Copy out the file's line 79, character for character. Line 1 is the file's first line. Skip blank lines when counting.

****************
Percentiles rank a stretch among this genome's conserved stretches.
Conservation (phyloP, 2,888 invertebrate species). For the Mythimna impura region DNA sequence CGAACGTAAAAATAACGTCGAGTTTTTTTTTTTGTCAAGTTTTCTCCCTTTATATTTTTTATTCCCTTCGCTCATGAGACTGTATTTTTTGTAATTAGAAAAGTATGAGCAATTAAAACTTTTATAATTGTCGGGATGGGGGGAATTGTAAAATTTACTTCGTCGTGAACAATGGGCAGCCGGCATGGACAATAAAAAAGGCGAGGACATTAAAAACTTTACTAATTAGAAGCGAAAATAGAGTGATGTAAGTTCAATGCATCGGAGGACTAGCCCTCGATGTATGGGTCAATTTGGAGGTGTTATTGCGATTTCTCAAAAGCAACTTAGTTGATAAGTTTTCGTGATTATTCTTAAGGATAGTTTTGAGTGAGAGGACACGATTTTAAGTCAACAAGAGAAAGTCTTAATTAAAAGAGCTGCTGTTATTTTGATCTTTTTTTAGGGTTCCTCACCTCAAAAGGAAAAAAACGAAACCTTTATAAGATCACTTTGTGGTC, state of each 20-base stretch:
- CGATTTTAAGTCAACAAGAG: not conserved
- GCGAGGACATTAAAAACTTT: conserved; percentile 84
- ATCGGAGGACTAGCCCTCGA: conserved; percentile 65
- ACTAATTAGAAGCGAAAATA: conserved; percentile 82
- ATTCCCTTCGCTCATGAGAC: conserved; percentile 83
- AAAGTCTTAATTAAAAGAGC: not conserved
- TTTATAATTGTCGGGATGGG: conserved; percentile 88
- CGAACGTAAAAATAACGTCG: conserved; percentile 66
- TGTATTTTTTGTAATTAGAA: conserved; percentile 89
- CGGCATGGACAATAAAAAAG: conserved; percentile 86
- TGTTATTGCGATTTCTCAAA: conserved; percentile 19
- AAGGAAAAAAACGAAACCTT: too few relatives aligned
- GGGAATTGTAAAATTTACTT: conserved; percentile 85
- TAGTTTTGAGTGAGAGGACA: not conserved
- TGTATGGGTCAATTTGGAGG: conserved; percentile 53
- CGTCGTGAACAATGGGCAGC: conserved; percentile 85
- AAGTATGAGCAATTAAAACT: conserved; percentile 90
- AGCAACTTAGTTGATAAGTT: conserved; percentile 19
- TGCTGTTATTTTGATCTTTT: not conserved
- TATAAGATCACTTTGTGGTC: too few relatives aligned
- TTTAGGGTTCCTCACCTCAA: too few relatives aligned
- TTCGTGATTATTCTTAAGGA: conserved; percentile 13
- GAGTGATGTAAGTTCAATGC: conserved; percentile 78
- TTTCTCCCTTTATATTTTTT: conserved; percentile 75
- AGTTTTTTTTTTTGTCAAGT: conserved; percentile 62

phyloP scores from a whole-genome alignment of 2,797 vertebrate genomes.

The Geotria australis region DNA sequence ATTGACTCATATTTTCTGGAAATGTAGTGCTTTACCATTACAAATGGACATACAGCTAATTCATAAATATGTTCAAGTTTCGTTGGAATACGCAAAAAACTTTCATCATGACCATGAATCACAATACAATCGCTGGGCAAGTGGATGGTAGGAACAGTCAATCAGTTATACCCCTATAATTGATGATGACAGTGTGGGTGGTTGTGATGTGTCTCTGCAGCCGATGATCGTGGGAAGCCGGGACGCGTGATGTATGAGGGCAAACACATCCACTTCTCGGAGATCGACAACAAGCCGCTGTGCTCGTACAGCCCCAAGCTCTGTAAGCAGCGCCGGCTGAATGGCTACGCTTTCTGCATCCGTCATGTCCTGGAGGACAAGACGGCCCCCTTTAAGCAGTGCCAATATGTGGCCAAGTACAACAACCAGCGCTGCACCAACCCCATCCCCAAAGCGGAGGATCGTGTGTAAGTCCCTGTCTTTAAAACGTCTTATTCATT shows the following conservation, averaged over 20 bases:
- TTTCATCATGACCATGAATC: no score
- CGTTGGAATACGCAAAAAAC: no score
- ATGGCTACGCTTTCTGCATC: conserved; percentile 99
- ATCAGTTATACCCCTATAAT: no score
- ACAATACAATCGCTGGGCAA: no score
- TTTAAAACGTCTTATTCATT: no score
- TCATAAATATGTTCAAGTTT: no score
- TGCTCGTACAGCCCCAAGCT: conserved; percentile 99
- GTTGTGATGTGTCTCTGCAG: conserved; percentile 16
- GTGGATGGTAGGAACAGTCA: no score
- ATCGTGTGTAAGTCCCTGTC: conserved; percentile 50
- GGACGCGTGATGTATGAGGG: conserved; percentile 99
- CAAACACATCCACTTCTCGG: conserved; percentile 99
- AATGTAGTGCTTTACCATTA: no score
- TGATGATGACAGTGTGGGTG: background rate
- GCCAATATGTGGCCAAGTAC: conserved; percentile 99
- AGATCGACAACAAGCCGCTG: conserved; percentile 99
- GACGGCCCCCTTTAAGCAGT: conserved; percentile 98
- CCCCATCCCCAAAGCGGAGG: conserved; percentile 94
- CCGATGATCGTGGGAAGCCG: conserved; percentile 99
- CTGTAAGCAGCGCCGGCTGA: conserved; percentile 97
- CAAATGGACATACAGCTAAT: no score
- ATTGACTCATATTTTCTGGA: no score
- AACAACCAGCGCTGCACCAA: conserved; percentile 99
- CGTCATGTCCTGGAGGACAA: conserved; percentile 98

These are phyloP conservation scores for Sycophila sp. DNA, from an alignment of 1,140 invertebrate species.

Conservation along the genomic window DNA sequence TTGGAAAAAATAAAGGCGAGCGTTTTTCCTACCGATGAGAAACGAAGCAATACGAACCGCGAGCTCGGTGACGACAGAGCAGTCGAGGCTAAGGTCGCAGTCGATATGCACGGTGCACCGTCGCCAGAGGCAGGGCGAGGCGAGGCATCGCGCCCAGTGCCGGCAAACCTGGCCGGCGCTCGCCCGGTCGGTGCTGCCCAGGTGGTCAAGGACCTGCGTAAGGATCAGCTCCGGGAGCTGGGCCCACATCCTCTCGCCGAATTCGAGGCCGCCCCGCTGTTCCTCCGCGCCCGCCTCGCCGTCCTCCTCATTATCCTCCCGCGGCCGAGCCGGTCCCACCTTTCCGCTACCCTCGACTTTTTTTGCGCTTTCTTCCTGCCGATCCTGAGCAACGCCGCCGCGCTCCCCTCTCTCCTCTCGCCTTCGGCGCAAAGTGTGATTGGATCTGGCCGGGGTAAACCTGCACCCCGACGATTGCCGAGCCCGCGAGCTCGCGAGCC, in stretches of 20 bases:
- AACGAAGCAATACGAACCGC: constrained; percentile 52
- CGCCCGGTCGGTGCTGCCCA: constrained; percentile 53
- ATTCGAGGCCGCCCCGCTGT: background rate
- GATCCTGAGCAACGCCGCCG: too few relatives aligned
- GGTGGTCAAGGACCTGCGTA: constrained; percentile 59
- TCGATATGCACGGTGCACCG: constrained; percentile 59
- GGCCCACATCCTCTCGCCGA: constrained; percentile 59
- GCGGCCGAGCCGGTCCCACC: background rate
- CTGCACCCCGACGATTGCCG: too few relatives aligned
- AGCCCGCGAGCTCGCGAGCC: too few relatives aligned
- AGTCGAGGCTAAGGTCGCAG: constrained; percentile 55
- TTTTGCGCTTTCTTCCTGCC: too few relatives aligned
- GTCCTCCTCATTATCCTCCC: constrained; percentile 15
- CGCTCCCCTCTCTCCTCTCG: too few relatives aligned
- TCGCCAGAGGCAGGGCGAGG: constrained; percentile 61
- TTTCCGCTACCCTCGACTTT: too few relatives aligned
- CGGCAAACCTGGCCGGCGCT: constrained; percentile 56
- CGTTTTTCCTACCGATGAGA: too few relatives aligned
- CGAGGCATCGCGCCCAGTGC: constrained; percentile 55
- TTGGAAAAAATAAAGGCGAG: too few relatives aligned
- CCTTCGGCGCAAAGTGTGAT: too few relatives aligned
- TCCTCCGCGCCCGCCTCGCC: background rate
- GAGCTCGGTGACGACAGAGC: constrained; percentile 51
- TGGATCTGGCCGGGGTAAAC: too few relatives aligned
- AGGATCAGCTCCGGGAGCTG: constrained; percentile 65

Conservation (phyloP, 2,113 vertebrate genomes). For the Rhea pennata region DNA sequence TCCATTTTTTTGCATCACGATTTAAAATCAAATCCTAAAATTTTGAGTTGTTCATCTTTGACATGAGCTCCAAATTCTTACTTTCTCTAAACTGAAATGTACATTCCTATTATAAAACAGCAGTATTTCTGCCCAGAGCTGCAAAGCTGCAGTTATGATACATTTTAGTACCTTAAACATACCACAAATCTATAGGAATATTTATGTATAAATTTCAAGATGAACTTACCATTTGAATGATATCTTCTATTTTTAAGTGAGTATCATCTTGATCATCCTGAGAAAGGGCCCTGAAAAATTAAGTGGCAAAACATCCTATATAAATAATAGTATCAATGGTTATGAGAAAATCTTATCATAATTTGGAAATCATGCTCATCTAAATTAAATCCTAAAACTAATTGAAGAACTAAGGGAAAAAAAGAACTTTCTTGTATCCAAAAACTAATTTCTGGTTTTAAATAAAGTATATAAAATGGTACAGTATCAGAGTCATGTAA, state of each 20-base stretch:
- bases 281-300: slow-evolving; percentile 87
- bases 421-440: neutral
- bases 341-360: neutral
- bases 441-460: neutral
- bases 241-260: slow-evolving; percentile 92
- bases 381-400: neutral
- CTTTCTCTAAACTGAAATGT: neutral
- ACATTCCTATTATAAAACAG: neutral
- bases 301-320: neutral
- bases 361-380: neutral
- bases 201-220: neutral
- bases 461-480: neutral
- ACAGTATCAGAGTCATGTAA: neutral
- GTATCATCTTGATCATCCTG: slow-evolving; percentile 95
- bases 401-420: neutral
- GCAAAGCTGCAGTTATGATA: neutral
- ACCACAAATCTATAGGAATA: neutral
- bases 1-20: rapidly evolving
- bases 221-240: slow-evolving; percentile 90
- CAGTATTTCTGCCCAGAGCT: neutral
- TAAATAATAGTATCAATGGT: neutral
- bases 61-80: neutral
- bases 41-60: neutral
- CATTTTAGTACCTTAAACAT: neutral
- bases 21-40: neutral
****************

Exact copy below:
- GAGCTCGGTGACGACAGAGC: constrained; percentile 51